In sport, teams that compete hardest and longest win most often. This is not a matter of "heart" or "courage" or "fighting spirit"; it is about technical quality. Better teams tend to win more because they have fewer average players. Players and teams covet results in Test cricket and consider it the most challenging format precisely because the length of the contest more or less guarantees that the better team wins. In football, clubs covet league titles because it is hard to win a league simply by having a handful of good days.
Nevertheless, public perception of sporting teams is largely about moments. Teams are remembered for the memories they create. The eve of the 2019 World Cup final marked an anniversary of a famous Indian win in a triangular tournament in England featuring England and Sri Lanka in 2002. That was the only final Sourav Ganguly's team won out of 15 (they lost ten). And yet, if you took a poll to find out which image from that era lingers in the public memory, Ganguly's shirtless celebration on the Lord's balcony on that July evening 17 years ago will be a popular answer.
That Indian team, which came together after the match-fixing scandal of the late 1990s, is credited with restoring the faith of Indian fans in the game. It was also the first team of the mass cable-television era in India. The first glimpses of the enormous potential of TV revenue, and the subsequent shift in power in the world game to the subcontinent, came about in that era. Ganguly's Indian team remains a popular side.
Performance in knockout matches is an imperfect measure of a team's quality, but these games are a good place to begin, because on average in any tournament, the quality of opponent is likely to be better in the knockout games than in the preliminary ones. The table below provides a snapshot of the Indian ODI side in knockout games. It illustrates the distance between public perception and the cricketing record.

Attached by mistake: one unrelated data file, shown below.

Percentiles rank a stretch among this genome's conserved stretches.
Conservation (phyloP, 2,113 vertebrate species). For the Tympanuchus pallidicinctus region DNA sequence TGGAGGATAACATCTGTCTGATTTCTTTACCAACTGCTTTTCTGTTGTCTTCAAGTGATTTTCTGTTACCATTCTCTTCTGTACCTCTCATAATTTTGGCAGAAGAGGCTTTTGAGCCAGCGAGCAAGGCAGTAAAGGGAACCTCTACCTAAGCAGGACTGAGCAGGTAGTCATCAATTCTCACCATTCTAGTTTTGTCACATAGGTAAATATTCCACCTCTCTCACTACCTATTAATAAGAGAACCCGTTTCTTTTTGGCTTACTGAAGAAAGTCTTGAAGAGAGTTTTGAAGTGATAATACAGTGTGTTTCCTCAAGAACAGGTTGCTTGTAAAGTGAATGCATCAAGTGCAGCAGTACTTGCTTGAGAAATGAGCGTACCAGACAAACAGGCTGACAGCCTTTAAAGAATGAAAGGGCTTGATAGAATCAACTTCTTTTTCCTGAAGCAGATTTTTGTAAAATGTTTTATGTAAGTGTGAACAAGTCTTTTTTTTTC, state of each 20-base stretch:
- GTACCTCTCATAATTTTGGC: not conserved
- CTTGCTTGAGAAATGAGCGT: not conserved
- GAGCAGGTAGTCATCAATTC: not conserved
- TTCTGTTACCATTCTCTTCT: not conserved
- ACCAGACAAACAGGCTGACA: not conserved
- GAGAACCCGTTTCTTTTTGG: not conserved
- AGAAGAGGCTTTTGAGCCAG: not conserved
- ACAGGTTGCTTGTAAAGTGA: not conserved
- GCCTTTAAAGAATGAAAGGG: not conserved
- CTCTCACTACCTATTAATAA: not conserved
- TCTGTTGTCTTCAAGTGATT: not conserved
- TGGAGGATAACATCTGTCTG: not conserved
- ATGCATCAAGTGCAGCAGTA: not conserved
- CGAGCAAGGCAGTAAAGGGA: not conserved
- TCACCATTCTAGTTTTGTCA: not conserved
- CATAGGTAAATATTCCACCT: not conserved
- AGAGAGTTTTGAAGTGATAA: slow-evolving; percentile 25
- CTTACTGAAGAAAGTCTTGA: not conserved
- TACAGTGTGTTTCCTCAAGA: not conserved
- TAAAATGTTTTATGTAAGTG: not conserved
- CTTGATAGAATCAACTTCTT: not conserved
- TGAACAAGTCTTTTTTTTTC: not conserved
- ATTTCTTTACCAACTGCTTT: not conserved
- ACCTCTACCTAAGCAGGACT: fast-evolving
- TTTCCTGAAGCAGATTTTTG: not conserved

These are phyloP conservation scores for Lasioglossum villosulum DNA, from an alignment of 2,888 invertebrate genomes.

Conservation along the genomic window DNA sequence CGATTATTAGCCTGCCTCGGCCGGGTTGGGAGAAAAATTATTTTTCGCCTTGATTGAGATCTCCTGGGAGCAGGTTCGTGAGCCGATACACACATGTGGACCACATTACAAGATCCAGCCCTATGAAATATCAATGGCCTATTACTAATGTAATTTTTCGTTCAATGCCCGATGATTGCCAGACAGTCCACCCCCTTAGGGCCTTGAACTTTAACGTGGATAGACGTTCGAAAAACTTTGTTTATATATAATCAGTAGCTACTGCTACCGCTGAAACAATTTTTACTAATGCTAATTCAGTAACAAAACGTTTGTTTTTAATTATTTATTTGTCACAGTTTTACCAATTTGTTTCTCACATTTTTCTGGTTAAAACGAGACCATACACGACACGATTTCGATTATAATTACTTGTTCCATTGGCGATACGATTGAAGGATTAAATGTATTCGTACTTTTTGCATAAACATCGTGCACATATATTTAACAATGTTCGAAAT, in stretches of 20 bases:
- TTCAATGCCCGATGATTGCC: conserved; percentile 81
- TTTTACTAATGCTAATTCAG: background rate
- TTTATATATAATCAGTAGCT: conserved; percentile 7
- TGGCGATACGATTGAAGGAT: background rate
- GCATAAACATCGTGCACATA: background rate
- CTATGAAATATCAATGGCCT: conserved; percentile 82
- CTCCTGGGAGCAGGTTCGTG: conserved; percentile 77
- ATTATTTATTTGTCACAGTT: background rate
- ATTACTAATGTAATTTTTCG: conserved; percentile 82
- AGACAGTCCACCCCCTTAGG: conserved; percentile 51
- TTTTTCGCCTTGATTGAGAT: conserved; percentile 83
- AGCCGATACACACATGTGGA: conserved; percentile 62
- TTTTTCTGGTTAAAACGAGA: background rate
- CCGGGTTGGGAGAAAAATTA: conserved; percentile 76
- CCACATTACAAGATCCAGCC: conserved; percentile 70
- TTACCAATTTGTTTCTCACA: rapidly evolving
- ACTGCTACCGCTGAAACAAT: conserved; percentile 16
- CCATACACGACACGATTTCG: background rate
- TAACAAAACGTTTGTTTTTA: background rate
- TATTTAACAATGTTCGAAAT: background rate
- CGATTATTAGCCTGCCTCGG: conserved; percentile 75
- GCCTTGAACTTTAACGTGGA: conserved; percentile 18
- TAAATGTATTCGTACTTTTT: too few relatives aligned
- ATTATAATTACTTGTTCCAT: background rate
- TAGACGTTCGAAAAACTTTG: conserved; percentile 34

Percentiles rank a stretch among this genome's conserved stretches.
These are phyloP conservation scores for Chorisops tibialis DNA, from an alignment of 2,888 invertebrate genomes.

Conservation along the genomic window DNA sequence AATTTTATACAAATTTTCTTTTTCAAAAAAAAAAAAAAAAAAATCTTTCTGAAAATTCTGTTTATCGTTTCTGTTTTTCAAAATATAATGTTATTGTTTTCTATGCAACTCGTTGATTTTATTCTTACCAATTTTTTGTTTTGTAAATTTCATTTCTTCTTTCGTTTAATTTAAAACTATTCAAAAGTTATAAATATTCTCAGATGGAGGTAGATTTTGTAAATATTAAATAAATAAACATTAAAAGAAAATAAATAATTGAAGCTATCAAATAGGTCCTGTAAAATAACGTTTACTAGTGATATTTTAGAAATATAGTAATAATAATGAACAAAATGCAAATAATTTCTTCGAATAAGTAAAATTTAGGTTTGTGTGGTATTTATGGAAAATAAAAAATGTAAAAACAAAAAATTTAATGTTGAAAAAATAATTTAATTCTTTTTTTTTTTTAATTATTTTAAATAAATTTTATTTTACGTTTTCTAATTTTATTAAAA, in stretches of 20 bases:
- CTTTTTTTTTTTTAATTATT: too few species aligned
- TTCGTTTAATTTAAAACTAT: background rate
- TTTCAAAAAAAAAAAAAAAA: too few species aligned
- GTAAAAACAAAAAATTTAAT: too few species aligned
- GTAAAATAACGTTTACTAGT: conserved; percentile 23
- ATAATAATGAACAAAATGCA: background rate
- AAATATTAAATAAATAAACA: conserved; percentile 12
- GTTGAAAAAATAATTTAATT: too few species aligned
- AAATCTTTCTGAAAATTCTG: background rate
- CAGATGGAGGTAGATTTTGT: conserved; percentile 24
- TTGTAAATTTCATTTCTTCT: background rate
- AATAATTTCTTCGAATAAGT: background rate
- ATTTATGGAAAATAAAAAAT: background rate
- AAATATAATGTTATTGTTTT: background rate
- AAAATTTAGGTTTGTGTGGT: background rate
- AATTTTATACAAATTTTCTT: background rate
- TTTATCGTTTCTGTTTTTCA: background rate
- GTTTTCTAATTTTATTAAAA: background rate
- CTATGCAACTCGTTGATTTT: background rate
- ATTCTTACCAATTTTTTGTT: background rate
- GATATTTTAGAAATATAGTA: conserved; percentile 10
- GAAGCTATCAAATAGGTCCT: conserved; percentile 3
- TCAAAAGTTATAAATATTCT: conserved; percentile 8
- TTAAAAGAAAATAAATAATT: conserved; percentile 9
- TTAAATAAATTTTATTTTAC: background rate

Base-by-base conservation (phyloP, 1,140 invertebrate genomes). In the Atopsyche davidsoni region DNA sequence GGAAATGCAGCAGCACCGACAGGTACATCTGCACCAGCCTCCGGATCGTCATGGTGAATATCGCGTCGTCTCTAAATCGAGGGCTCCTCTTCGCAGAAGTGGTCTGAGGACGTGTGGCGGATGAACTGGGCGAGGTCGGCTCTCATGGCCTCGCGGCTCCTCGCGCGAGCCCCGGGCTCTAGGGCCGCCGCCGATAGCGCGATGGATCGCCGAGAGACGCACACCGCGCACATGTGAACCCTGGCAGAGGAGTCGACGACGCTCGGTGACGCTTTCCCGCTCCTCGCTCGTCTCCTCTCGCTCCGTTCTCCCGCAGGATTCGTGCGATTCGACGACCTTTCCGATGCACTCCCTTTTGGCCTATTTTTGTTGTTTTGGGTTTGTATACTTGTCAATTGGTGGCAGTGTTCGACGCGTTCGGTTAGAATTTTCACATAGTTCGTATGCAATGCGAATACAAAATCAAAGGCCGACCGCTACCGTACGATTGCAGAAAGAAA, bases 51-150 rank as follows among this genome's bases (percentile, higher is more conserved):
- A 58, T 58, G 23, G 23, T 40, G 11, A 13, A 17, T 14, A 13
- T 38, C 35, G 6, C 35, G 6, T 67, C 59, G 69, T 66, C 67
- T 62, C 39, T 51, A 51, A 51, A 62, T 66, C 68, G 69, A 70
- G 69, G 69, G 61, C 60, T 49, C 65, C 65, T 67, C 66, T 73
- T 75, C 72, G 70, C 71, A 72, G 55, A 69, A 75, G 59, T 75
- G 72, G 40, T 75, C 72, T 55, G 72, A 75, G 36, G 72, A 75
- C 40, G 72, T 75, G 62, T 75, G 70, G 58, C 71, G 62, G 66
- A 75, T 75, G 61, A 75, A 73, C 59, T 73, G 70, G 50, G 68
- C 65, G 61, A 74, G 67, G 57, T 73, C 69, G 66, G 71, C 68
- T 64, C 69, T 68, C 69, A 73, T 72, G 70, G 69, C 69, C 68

In defence of the public perception about the Ganguly-era India side, one should note that the Indian team of the 1980s played before the majority of Indians who are alive today were born; and the team of the 1990s played in an era when the majority of Indians who are alive today were in primary school.
A more systematic approach would have to take into account the quality of opposition with exhaustive rigour. The nature of the cricketing contest, in which each delivery involves essentially one major protagonist from each team, means that the composition of the XI is vital in assessing the quality of any team. It is difficult to make such assessments in international Test and ODI cricket because playing XIs change so frequently. The largest number of Tests in which the same 11 players have made up a team is 11. The corresponding figure for ODIs is ten. For the Indian Test and ODI teams the figures are four and eight respectively.
I have previously described in these pages a method to evaluate individual matches based on the margin of victory. This method gives each team a share of a point based on the outcome (win, loss, draw, tie or no-result) and the margin of that result. The rating for and against each team is also assigned to each player in the team. In this way, for any match, a player has a set of match ratings dating up to the last match he was involved in. The rating for an XI is the average of the ratings for all players in that XI for all previous matches they played. This method of calculating the rating for a team ensures that the rating represents the collective prior record of the 11 players. (If it is a player's debut match, the player is assigned a rating of 0.5.)
The graph below shows the rating for the Australian ODI side over the years, as calculated using this method. The black line plots all ODIs Australia have played; the grey line only those ODIs in which Australia faced Test-quality opposition. (For the purposes of the current discussion, Test-quality opposition includes Australia, England, South Africa, West Indies, New Zealand, India, Pakistan, Sri Lanka, Zimbabwe and Bangladesh.)